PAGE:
In the corporate world we use a Return On Investment (ROI) model to show by implementing a certain technology a company would be able to increase its bottom line, while the company writes a huge up-front check to cover the “Investment”. Similar to ones we as parents write to get that 5 star ranking for our kids, but normally without knowledge of the ROI.
In this blog I take a different meaning on the “Instruction and “Investment” just having gone through this with our son on his D1 journey as a high school ranked football kicker/punter, but with the goal of providing you the parent a real bottom line ROI, and some reality vs. fiction ROI’s.
For instance, the ROI for our son we calculated was about 7 camps a year and about $1,000.00 per camp (some local with little travel and some national so we included this in our equation) and figured we spent roughly $28,000.00 in a little over 4 years. Our son on NSD signed a scholarship to play football at the D1 School of his choice (Stony Brook University) for its high academics, his desire to be a chemical & molecular engineer, its football program and football coaching/administrative staff he met.
Being out of state the cost would have been roughly $43,000.00 a year or $215K over his college career, so think that is a great ROI for us as a family; saving us nearly $187K in college loans and longer term over his next 40-50 years, going to a school he (not us) likes best! Being part of the 2 per cent nationwide that obtains a college scholarship for athletics we are grateful not just as parents of a student-athlete but also as a coach and how I can now try to help parents navigate through the maze and the average cost (keep reading to see the real costs and average student debt below).
As a full disclosure I am a huge fan of “instruction” since I have been doing personal coaching of specialists since 1980, and as a coach “instruction” in the ROI model is very critical so that I can see whether or not my coaching style is working with the student I am helping. The more instruction I do (either in my one on one camps www.thekickerszone.com or our group camps with National Camp Series (www.nationalcampseries.com) I spend 80 per cent on “instruction” and 20 per cent on competition and believe the “investment” is proven out when students are performing and you can see an almost Return on Instruction after each session.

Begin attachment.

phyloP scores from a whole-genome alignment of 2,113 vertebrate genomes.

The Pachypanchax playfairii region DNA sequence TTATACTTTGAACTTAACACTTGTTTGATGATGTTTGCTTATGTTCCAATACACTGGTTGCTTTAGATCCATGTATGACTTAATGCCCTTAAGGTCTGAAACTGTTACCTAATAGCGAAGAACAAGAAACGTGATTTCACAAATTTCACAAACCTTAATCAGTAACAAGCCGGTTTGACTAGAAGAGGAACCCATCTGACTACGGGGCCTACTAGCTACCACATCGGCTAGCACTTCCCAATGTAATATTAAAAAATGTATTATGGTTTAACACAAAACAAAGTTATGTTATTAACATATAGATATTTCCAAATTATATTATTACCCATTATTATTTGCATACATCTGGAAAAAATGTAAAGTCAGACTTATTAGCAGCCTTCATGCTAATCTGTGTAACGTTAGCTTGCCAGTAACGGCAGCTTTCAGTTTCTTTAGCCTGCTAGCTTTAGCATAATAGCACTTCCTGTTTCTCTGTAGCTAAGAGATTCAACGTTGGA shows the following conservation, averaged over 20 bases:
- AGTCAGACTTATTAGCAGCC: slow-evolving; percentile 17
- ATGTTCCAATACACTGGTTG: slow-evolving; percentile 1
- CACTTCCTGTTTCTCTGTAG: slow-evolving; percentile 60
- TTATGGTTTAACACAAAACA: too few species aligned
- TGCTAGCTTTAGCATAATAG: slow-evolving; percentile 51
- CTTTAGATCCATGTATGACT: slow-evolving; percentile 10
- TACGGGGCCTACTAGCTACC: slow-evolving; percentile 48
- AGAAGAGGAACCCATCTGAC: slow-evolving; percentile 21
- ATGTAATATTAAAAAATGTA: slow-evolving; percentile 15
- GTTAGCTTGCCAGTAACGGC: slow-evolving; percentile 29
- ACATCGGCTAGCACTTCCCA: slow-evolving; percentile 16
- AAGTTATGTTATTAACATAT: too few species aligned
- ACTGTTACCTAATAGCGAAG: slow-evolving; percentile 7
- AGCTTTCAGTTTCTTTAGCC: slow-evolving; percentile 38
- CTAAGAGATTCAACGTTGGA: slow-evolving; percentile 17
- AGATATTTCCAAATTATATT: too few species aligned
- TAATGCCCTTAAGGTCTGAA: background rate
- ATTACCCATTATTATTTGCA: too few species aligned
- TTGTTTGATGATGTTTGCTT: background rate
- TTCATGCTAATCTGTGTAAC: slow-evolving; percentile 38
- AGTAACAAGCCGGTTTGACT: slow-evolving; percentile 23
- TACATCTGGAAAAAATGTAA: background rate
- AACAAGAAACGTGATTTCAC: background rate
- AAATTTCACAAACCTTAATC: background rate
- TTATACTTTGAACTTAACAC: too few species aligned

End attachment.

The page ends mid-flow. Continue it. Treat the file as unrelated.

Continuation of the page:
We also have the other investment side outside of just the instruction setting. As I mentioned we attended over 30 specialist football camps and invested in video analysis, kicking blocks, football shoes, footballs, creating YouTube videos, college visits (both unofficial and official) and others have hired private videographers and signed up with national recruiting sites etc… As a kicking coach and Dad who just went through this ROI am one of the few current kicking coaches (besides Tom Feely) who can actually place an ROI model on our sons journeys to be able to separate fiction from reality.
In the perfect (fictional) world of kicking ROI’s little Johnny in his sophomore/junior year shows up to one of the major kicking camps/events held throughout the US each year (National Camp Series, Kohls, Sailer etc…) impresses everyone, wins the “camp” blowing everyone away thus earning a “5 star ranking”. Johnny moves to the top of the list, and in front of those poor slobs who have been paying all the previous year’s camps and still stuck as the 4.0 and 4.5 “stars”.
Johnny gets all sorts of accolades attends the Summer camp of his favorite D1 school “Biggie U” school and again impresses the coaching staff who immediately “offer” Johnny and his Mom /Dad a “full ride” (Although there really is not such a thing as a full ride these days-but it sounds great when Mom and Dad are at the company water cooler on Monday morning).
On the plane home Mom reads the recent AP article by writer Michael Mishak who states…”The price tag for tuition and fees at public four-year colleges is up 27 percent beyond overall inflation over the last five years, according to the latest figures from the College Board.